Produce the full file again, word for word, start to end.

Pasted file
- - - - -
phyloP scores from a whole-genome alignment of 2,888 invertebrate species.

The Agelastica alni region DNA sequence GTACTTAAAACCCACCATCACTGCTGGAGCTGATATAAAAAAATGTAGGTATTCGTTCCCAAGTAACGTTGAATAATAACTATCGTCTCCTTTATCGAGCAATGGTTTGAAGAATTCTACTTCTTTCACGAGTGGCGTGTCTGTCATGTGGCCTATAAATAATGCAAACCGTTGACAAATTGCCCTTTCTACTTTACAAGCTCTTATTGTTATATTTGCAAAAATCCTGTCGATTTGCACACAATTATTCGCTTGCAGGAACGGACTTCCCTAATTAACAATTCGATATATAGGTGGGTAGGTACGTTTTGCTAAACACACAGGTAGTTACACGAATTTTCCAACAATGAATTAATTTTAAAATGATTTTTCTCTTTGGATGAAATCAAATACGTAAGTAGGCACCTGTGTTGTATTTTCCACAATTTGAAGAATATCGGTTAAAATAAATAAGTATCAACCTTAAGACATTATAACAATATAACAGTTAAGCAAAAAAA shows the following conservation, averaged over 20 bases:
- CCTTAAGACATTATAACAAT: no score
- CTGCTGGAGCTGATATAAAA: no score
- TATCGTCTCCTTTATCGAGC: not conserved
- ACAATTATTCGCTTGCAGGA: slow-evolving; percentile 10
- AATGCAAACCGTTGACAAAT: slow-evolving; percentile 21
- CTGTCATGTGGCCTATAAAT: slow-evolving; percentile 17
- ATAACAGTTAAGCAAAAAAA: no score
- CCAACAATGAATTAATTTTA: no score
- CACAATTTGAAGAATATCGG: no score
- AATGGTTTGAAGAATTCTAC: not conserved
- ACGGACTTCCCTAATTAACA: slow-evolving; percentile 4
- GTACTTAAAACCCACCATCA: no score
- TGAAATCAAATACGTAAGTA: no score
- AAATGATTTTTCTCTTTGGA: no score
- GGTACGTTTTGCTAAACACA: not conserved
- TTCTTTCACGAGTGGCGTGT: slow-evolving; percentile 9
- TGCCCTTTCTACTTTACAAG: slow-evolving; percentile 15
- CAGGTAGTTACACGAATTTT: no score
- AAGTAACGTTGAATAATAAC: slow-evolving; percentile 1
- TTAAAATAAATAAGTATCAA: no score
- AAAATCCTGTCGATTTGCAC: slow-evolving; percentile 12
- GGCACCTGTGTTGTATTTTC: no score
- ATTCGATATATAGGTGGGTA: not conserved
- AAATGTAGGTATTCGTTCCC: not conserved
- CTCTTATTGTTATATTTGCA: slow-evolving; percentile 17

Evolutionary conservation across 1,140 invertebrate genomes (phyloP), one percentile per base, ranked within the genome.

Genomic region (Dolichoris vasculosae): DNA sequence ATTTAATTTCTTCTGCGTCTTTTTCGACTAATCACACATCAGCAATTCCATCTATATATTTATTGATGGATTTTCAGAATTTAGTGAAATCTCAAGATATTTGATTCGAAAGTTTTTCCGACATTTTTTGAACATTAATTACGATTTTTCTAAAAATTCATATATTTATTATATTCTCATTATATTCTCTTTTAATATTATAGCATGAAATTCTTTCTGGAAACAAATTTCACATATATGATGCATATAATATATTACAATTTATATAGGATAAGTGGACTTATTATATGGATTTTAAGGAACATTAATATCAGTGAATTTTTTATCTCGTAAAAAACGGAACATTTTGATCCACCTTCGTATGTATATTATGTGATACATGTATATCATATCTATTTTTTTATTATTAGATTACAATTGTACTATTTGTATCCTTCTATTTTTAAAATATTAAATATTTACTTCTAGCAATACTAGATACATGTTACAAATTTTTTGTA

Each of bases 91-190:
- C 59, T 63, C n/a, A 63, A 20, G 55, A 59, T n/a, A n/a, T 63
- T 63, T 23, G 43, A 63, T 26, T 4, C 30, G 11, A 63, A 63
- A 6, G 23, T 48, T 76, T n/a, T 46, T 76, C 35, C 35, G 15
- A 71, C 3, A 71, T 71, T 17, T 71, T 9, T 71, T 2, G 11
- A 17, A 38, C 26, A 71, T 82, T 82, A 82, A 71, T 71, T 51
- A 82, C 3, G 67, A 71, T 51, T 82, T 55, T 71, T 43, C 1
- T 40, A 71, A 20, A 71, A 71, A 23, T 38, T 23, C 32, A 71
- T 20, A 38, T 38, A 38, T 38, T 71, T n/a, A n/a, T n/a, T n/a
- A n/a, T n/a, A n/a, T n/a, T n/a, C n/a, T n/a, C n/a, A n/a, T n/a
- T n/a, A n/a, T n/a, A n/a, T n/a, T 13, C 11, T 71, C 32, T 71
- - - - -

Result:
phyloP scores from a whole-genome alignment of 2,888 invertebrate species.

The Agelastica alni region DNA sequence GTACTTAAAACCCACCATCACTGCTGGAGCTGATATAAAAAAATGTAGGTATTCGTTCCCAAGTAACGTTGAATAATAACTATCGTCTCCTTTATCGAGCAATGGTTTGAAGAATTCTACTTCTTTCACGAGTGGCGTGTCTGTCATGTGGCCTATAAATAATGCAAACCGTTGACAAATTGCCCTTTCTACTTTACAAGCTCTTATTGTTATATTTGCAAAAATCCTGTCGATTTGCACACAATTATTCGCTTGCAGGAACGGACTTCCCTAATTAACAATTCGATATATAGGTGGGTAGGTACGTTTTGCTAAACACACAGGTAGTTACACGAATTTTCCAACAATGAATTAATTTTAAAATGATTTTTCTCTTTGGATGAAATCAAATACGTAAGTAGGCACCTGTGTTGTATTTTCCACAATTTGAAGAATATCGGTTAAAATAAATAAGTATCAACCTTAAGACATTATAACAATATAACAGTTAAGCAAAAAAA shows the following conservation, averaged over 20 bases:
- CCTTAAGACATTATAACAAT: no score
- CTGCTGGAGCTGATATAAAA: no score
- TATCGTCTCCTTTATCGAGC: not conserved
- ACAATTATTCGCTTGCAGGA: slow-evolving; percentile 10
- AATGCAAACCGTTGACAAAT: slow-evolving; percentile 21
- CTGTCATGTGGCCTATAAAT: slow-evolving; percentile 17
- ATAACAGTTAAGCAAAAAAA: no score
- CCAACAATGAATTAATTTTA: no score
- CACAATTTGAAGAATATCGG: no score
- AATGGTTTGAAGAATTCTAC: not conserved
- ACGGACTTCCCTAATTAACA: slow-evolving; percentile 4
- GTACTTAAAACCCACCATCA: no score
- TGAAATCAAATACGTAAGTA: no score
- AAATGATTTTTCTCTTTGGA: no score
- GGTACGTTTTGCTAAACACA: not conserved
- TTCTTTCACGAGTGGCGTGT: slow-evolving; percentile 9
- TGCCCTTTCTACTTTACAAG: slow-evolving; percentile 15
- CAGGTAGTTACACGAATTTT: no score
- AAGTAACGTTGAATAATAAC: slow-evolving; percentile 1
- TTAAAATAAATAAGTATCAA: no score
- AAAATCCTGTCGATTTGCAC: slow-evolving; percentile 12
- GGCACCTGTGTTGTATTTTC: no score
- ATTCGATATATAGGTGGGTA: not conserved
- AAATGTAGGTATTCGTTCCC: not conserved
- CTCTTATTGTTATATTTGCA: slow-evolving; percentile 17

Evolutionary conservation across 1,140 invertebrate genomes (phyloP), one percentile per base, ranked within the genome.

Genomic region (Dolichoris vasculosae): DNA sequence ATTTAATTTCTTCTGCGTCTTTTTCGACTAATCACACATCAGCAATTCCATCTATATATTTATTGATGGATTTTCAGAATTTAGTGAAATCTCAAGATATTTGATTCGAAAGTTTTTCCGACATTTTTTGAACATTAATTACGATTTTTCTAAAAATTCATATATTTATTATATTCTCATTATATTCTCTTTTAATATTATAGCATGAAATTCTTTCTGGAAACAAATTTCACATATATGATGCATATAATATATTACAATTTATATAGGATAAGTGGACTTATTATATGGATTTTAAGGAACATTAATATCAGTGAATTTTTTATCTCGTAAAAAACGGAACATTTTGATCCACCTTCGTATGTATATTATGTGATACATGTATATCATATCTATTTTTTTATTATTAGATTACAATTGTACTATTTGTATCCTTCTATTTTTAAAATATTAAATATTTACTTCTAGCAATACTAGATACATGTTACAAATTTTTTGTA

Each of bases 91-190:
- C 59, T 63, C n/a, A 63, A 20, G 55, A 59, T n/a, A n/a, T 63
- T 63, T 23, G 43, A 63, T 26, T 4, C 30, G 11, A 63, A 63
- A 6, G 23, T 48, T 76, T n/a, T 46, T 76, C 35, C 35, G 15
- A 71, C 3, A 71, T 71, T 17, T 71, T 9, T 71, T 2, G 11
- A 17, A 38, C 26, A 71, T 82, T 82, A 82, A 71, T 71, T 51
- A 82, C 3, G 67, A 71, T 51, T 82, T 55, T 71, T 43, C 1
- T 40, A 71, A 20, A 71, A 71, A 23, T 38, T 23, C 32, A 71
- T 20, A 38, T 38, A 38, T 38, T 71, T n/a, A n/a, T n/a, T n/a
- A n/a, T n/a, A n/a, T n/a, T n/a, C n/a, T n/a, C n/a, A n/a, T n/a
- T n/a, A n/a, T n/a, A n/a, T n/a, T 13, C 11, T 71, C 32, T 71